Since 2005, he’s out lasted two tornadoes and, today, Gabel Farm, LLC, soars high on a hill, just south of Galena in northern Stone County. It’s home to some 18,000 tom turkeys Norbert grows for Cargill’s Butterfield complex. He was named Best Big Tom Tunnel Grower in 2013. And, he thrives on simply taking care of his birds.

Aside from spending his days off with the former owner before closing on the farm, Norbert had no prior farming experience — unless you count the time he owned exotics.

“It’s been said that turkey farming is relatively simple,” Norbert says, “(Give them) food, water and make them comfortable. It’s making them comfortable that’s the challenge.”

High On the Hill


turkey barnOriginating from Gentry, Arkansas or California, Missouri, the birds are hatched overnight, sexed and vaccinated, then de-beaked and loaded into tubs bound for arrival at the Gabel farm. Housed in a 600 feet long by 50 feet wide tunnel brooder house, the birds are further divided among three other grow-out houses, 400 feet by 50 and 450 feet by 50, once they reach week eight.

Norbert describes his operation as a “heavy tom farm,” meaning he raises primarily tom turkeys, likely bound for breast meat in a deli.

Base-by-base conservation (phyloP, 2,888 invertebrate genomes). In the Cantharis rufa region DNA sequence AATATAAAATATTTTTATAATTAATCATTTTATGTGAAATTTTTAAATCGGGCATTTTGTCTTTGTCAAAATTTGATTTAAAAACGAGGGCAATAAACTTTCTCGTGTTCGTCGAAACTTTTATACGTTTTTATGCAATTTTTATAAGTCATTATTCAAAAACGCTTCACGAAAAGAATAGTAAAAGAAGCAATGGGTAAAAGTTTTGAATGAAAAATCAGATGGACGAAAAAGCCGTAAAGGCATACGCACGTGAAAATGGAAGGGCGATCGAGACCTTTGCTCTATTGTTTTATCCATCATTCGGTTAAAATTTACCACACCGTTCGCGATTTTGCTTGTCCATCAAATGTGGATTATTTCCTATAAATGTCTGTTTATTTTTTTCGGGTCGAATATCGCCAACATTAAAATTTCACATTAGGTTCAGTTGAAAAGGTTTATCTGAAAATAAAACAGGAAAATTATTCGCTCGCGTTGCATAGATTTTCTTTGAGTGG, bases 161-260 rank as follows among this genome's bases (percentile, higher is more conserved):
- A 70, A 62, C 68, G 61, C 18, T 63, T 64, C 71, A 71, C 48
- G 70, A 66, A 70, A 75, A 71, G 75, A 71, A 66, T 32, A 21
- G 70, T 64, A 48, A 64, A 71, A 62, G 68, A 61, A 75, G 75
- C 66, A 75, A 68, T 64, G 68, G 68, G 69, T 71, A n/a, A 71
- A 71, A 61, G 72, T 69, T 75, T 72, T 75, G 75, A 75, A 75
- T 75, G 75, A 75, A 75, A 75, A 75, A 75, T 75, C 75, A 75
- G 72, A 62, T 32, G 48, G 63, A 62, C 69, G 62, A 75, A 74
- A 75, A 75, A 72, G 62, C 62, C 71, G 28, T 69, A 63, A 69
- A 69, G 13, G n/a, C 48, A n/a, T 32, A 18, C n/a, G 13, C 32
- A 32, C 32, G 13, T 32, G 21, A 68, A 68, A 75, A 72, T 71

The birds are grown at the Gabel farm for 19 to 21 weeks, averaging one-half to three-quarters of a pound of gain per day. “We’re keeping the birds longer now due to a shortage of birds,” he says.

“I’m taking some losses because mortality goes up at this age,” he continues. “Feed conversion goes down. Weight goes up. I can’t make up in weight gain what I lose in mortality and feed conversion.”

Still, the turkey grower says he can’t complain. Growers like him are still getting paid based off of 18,000 birds, even though they are currently maintaining less than that.

Norbert is complimentary of the attention Cargill gives its growers. In fact, the company stood by him through two tornadoes. Yes, two tornadoes.

A rare January tornado hit the hilltop turkey farm in 2008, ripping off 90 feet of the brooder house roof. Ten-day-old birds were huddled to the back of the house. Remarkably, only 1200 were lost.

Then a second, more devastating, tornado hit the Gabel operation in May 2011. It was the same tornado that ripped through Joplin, Missouri, at EF5 strength.